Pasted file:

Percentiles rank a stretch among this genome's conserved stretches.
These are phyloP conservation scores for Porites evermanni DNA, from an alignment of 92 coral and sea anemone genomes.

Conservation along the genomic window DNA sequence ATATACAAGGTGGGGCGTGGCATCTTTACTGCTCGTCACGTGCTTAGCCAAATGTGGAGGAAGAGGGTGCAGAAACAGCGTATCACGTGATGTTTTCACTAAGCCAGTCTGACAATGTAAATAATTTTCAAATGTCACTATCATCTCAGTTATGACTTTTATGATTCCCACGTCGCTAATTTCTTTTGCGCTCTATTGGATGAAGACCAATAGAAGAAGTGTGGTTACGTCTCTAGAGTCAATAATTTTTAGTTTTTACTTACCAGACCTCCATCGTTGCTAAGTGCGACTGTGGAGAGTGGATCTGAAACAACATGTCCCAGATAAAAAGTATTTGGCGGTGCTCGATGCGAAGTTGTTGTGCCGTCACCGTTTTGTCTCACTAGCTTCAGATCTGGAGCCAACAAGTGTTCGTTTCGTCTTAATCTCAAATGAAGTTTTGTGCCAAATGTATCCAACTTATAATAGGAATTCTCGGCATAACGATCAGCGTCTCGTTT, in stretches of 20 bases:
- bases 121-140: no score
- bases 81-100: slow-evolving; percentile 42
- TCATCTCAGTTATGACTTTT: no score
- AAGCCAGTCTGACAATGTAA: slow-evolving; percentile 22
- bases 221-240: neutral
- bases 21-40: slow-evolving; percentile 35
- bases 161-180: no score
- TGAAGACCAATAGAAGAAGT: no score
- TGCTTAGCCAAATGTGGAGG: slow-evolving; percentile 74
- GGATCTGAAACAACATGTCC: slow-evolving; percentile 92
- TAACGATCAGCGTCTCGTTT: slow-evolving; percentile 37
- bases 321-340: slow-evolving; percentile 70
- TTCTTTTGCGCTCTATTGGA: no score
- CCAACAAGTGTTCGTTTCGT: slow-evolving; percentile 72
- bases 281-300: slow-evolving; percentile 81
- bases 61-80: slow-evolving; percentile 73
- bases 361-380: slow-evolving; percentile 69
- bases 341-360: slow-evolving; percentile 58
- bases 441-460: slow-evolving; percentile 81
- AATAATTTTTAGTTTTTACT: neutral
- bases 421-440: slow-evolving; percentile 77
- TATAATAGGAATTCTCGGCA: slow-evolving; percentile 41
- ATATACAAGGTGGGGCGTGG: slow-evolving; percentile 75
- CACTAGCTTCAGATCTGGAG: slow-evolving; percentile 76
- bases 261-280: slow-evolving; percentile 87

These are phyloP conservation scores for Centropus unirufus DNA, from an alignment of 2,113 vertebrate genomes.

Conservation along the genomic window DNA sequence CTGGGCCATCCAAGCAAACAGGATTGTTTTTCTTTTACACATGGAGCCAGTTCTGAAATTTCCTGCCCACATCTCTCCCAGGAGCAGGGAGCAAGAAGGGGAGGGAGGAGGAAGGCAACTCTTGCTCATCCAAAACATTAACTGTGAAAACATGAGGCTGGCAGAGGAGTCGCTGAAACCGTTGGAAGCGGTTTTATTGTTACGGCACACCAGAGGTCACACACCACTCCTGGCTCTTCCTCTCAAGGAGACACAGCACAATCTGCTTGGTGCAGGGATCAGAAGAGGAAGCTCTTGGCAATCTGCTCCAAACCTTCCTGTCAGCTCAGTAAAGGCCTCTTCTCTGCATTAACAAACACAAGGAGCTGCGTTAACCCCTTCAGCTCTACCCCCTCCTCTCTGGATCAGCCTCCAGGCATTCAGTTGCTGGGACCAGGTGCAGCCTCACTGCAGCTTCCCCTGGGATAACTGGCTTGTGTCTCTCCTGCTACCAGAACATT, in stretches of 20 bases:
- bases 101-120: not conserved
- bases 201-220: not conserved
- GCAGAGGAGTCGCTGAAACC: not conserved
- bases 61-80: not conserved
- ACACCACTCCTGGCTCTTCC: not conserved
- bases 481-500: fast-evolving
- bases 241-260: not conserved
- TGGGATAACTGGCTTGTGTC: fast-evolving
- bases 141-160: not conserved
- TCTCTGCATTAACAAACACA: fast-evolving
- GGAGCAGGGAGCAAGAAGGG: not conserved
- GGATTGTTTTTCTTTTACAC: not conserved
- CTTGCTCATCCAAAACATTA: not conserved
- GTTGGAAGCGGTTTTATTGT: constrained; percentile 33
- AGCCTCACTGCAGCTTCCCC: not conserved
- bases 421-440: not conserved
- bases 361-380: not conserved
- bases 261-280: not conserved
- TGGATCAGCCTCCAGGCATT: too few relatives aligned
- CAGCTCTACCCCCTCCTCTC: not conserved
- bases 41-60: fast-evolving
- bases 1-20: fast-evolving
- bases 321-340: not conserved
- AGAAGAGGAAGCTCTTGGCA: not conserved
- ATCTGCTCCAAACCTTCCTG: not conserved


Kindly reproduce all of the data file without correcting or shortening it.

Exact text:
Percentiles rank a stretch among this genome's conserved stretches.
These are phyloP conservation scores for Porites evermanni DNA, from an alignment of 92 coral and sea anemone genomes.

Conservation along the genomic window DNA sequence ATATACAAGGTGGGGCGTGGCATCTTTACTGCTCGTCACGTGCTTAGCCAAATGTGGAGGAAGAGGGTGCAGAAACAGCGTATCACGTGATGTTTTCACTAAGCCAGTCTGACAATGTAAATAATTTTCAAATGTCACTATCATCTCAGTTATGACTTTTATGATTCCCACGTCGCTAATTTCTTTTGCGCTCTATTGGATGAAGACCAATAGAAGAAGTGTGGTTACGTCTCTAGAGTCAATAATTTTTAGTTTTTACTTACCAGACCTCCATCGTTGCTAAGTGCGACTGTGGAGAGTGGATCTGAAACAACATGTCCCAGATAAAAAGTATTTGGCGGTGCTCGATGCGAAGTTGTTGTGCCGTCACCGTTTTGTCTCACTAGCTTCAGATCTGGAGCCAACAAGTGTTCGTTTCGTCTTAATCTCAAATGAAGTTTTGTGCCAAATGTATCCAACTTATAATAGGAATTCTCGGCATAACGATCAGCGTCTCGTTT, in stretches of 20 bases:
- bases 121-140: no score
- bases 81-100: slow-evolving; percentile 42
- TCATCTCAGTTATGACTTTT: no score
- AAGCCAGTCTGACAATGTAA: slow-evolving; percentile 22
- bases 221-240: neutral
- bases 21-40: slow-evolving; percentile 35
- bases 161-180: no score
- TGAAGACCAATAGAAGAAGT: no score
- TGCTTAGCCAAATGTGGAGG: slow-evolving; percentile 74
- GGATCTGAAACAACATGTCC: slow-evolving; percentile 92
- TAACGATCAGCGTCTCGTTT: slow-evolving; percentile 37
- bases 321-340: slow-evolving; percentile 70
- TTCTTTTGCGCTCTATTGGA: no score
- CCAACAAGTGTTCGTTTCGT: slow-evolving; percentile 72
- bases 281-300: slow-evolving; percentile 81
- bases 61-80: slow-evolving; percentile 73
- bases 361-380: slow-evolving; percentile 69
- bases 341-360: slow-evolving; percentile 58
- bases 441-460: slow-evolving; percentile 81
- AATAATTTTTAGTTTTTACT: neutral
- bases 421-440: slow-evolving; percentile 77
- TATAATAGGAATTCTCGGCA: slow-evolving; percentile 41
- ATATACAAGGTGGGGCGTGG: slow-evolving; percentile 75
- CACTAGCTTCAGATCTGGAG: slow-evolving; percentile 76
- bases 261-280: slow-evolving; percentile 87

These are phyloP conservation scores for Centropus unirufus DNA, from an alignment of 2,113 vertebrate genomes.

Conservation along the genomic window DNA sequence CTGGGCCATCCAAGCAAACAGGATTGTTTTTCTTTTACACATGGAGCCAGTTCTGAAATTTCCTGCCCACATCTCTCCCAGGAGCAGGGAGCAAGAAGGGGAGGGAGGAGGAAGGCAACTCTTGCTCATCCAAAACATTAACTGTGAAAACATGAGGCTGGCAGAGGAGTCGCTGAAACCGTTGGAAGCGGTTTTATTGTTACGGCACACCAGAGGTCACACACCACTCCTGGCTCTTCCTCTCAAGGAGACACAGCACAATCTGCTTGGTGCAGGGATCAGAAGAGGAAGCTCTTGGCAATCTGCTCCAAACCTTCCTGTCAGCTCAGTAAAGGCCTCTTCTCTGCATTAACAAACACAAGGAGCTGCGTTAACCCCTTCAGCTCTACCCCCTCCTCTCTGGATCAGCCTCCAGGCATTCAGTTGCTGGGACCAGGTGCAGCCTCACTGCAGCTTCCCCTGGGATAACTGGCTTGTGTCTCTCCTGCTACCAGAACATT, in stretches of 20 bases:
- bases 101-120: not conserved
- bases 201-220: not conserved
- GCAGAGGAGTCGCTGAAACC: not conserved
- bases 61-80: not conserved
- ACACCACTCCTGGCTCTTCC: not conserved
- bases 481-500: fast-evolving
- bases 241-260: not conserved
- TGGGATAACTGGCTTGTGTC: fast-evolving
- bases 141-160: not conserved
- TCTCTGCATTAACAAACACA: fast-evolving
- GGAGCAGGGAGCAAGAAGGG: not conserved
- GGATTGTTTTTCTTTTACAC: not conserved
- CTTGCTCATCCAAAACATTA: not conserved
- GTTGGAAGCGGTTTTATTGT: constrained; percentile 33
- AGCCTCACTGCAGCTTCCCC: not conserved
- bases 421-440: not conserved
- bases 361-380: not conserved
- bases 261-280: not conserved
- TGGATCAGCCTCCAGGCATT: too few relatives aligned
- CAGCTCTACCCCCTCCTCTC: not conserved
- bases 41-60: fast-evolving
- bases 1-20: fast-evolving
- bases 321-340: not conserved
- AGAAGAGGAAGCTCTTGGCA: not conserved
- ATCTGCTCCAAACCTTCCTG: not conserved